. Well, what the high-minded Robertson says of Carlotti, we will most gratefully say of himself; and although our phonic signs will be found somewhat different from Professor Robertson's system, it is to him, and to him alone, that we are, in our turn, indebted for the primary notion of ours. But French pronunciation, is our native pronunciation; and after upwards of ten years' teaching, experimenting, hammering on the subject in a thousand various ways, finally we have come to this conclusion : that, in order to render it hereafter an casy study for the foreign student, there is but one rule, one really sure practical means, viz. : IMMEDIATE L’ERMANENT COMPARISON IN EVERY CASE.

On this cnlarged stand-point we had soon to modify Carlotti and Robertson's figures, adding freely to them as many new phonic signs as were necessary, according to our own views, to make up a permanent, thorough-lighted standard key to all French sounds COMPARED with English sounds. In these last words the whole of our method is defined ; it is COMPARATIVE PRONUNCIATION, an old, hackneyed, defective little thing, or rather nothing, till Robertson had made something of it, but to which special hard labors, in the silent work of time, could alone give the full proportions of a system. We have tried it. Others will also come after us, and smooth farther on the right common way to progress. Indeed, if we did not shrink from one single step in the long clearing of all its rough and thorny ground, — the hardest of ungrateful, unprofitable tasks, --it is because we have been constantly supported by a firm will and honest hope to add our humble mite of usefulness to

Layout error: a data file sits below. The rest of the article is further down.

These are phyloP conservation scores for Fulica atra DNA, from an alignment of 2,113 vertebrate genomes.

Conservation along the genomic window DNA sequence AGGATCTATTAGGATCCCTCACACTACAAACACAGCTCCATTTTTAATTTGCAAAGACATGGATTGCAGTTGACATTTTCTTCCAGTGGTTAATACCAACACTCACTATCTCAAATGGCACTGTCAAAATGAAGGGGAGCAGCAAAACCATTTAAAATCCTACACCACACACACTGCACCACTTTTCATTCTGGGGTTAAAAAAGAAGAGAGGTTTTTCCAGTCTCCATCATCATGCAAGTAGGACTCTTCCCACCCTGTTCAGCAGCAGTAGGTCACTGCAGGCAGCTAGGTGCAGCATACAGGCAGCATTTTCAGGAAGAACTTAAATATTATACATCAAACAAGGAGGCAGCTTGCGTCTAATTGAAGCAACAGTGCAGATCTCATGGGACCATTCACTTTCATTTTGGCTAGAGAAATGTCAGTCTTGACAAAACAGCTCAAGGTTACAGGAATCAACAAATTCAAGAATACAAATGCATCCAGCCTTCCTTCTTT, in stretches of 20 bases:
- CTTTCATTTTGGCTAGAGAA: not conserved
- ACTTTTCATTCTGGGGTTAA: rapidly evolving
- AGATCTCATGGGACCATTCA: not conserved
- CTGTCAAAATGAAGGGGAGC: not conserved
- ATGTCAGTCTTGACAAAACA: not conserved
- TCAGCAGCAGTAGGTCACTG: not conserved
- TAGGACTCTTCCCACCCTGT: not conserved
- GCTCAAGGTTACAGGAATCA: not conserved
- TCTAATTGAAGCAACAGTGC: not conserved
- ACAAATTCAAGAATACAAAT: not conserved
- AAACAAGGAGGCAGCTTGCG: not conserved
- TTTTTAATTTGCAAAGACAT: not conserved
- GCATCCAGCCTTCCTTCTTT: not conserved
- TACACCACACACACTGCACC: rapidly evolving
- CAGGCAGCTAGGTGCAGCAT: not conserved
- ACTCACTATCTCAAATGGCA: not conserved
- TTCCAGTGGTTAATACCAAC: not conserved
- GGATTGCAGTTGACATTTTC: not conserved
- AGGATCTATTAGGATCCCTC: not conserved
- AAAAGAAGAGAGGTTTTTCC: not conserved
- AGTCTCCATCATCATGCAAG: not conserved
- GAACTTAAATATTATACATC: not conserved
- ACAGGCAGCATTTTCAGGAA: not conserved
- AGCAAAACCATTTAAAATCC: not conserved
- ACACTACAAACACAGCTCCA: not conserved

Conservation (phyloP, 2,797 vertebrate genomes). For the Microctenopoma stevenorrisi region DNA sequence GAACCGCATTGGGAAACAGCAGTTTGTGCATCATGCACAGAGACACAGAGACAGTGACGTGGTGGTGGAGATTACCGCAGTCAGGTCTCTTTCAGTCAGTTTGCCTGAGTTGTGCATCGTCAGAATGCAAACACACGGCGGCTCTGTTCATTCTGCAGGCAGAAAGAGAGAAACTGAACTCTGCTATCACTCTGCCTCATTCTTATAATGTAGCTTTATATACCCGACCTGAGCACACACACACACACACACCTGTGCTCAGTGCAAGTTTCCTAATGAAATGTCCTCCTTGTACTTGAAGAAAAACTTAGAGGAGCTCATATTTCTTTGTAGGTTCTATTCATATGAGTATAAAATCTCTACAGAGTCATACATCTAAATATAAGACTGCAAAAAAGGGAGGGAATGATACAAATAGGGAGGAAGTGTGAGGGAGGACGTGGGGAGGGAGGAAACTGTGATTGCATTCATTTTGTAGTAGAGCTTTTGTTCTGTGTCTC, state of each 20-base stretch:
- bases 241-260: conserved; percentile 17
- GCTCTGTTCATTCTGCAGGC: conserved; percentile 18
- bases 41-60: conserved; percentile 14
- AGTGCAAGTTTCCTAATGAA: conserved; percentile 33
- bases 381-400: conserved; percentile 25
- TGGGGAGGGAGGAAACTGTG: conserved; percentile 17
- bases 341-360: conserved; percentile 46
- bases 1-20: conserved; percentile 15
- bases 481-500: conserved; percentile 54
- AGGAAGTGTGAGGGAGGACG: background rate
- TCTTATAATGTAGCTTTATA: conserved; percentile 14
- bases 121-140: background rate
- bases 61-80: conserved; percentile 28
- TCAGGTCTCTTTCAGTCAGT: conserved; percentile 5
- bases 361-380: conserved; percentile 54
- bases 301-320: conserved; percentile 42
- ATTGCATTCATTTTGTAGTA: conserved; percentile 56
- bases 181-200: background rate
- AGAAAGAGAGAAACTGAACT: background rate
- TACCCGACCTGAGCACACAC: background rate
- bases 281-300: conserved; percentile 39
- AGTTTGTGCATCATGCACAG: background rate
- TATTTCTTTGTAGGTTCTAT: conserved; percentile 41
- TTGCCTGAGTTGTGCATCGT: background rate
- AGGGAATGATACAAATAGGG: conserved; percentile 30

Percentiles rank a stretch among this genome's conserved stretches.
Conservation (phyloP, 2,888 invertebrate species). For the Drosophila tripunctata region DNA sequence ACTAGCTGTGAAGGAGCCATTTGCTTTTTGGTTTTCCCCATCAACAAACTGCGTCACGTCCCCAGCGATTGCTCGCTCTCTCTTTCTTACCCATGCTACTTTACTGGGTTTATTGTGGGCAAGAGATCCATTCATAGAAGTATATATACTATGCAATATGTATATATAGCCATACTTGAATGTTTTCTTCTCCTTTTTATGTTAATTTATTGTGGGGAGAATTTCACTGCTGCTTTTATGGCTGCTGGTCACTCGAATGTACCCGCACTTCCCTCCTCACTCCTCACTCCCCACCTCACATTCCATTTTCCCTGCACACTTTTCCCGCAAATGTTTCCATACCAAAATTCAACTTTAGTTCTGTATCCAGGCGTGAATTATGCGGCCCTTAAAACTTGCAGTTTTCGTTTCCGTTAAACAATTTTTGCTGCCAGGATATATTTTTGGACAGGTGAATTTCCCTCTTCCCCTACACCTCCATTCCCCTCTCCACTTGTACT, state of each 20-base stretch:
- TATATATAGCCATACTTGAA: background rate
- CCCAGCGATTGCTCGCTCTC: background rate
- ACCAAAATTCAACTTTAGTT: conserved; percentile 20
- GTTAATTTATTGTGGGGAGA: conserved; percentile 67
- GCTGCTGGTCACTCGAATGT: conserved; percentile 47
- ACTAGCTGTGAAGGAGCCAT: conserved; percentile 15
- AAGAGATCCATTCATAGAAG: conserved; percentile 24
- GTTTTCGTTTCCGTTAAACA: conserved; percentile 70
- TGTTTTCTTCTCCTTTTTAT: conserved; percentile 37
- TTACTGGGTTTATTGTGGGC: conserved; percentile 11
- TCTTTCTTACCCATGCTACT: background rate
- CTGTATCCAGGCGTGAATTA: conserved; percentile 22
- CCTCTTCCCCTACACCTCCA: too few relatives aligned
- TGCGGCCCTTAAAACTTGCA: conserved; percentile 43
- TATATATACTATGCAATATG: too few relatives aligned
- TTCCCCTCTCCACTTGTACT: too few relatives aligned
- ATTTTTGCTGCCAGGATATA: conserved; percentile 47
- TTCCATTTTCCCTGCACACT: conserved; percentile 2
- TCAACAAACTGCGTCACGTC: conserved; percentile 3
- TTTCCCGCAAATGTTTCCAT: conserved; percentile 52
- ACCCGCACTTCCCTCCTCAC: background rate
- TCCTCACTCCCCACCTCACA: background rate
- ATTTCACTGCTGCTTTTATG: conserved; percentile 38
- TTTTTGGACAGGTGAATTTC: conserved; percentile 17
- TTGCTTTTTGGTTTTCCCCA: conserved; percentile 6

"Cet art ingénieux

And to this end — to paint the French language and speak French to the eye

we now present to the reader the practice of French pronunciation wholly condensed in this volume, and the volume in our key. We reproduce its complete analysis and synthesis, in type, from nature in sound, giving every sound in every word, and all words in every sentence, as stereotyped SPOKEN FRENCH, as they actually are on the lips of a Frenchman in the easy, rapid utterance of usual conversation and fluent good reading.

To this exercise, which even beginners will immediately be able to practise with the key, we have willingly given an incomplete name, (parsing,) because, being an old school word, it will have the advantage of being readily understood by all in its analogical application. We shall soon have a few words more to say on this new training - the PRACTICAL PARSING OF FRENCH SOUNDS.

But the reader must first look at our chart of sounds, which, as he already knows, has been divided into five synoptical tables, expressly for this work.

EXPLANATION OF THE SYNOPSES.

No. I. is the arrangement of vowels and diphthongs alluded to in the general title, and partially described before. Here is the framework of the whole system:

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An adopted word, to be found in all English and American Dictionaries.

The French circumflex accent, over an English letter, indicates that the same sound is, comparatively, a little broader or longer in French pronunciation.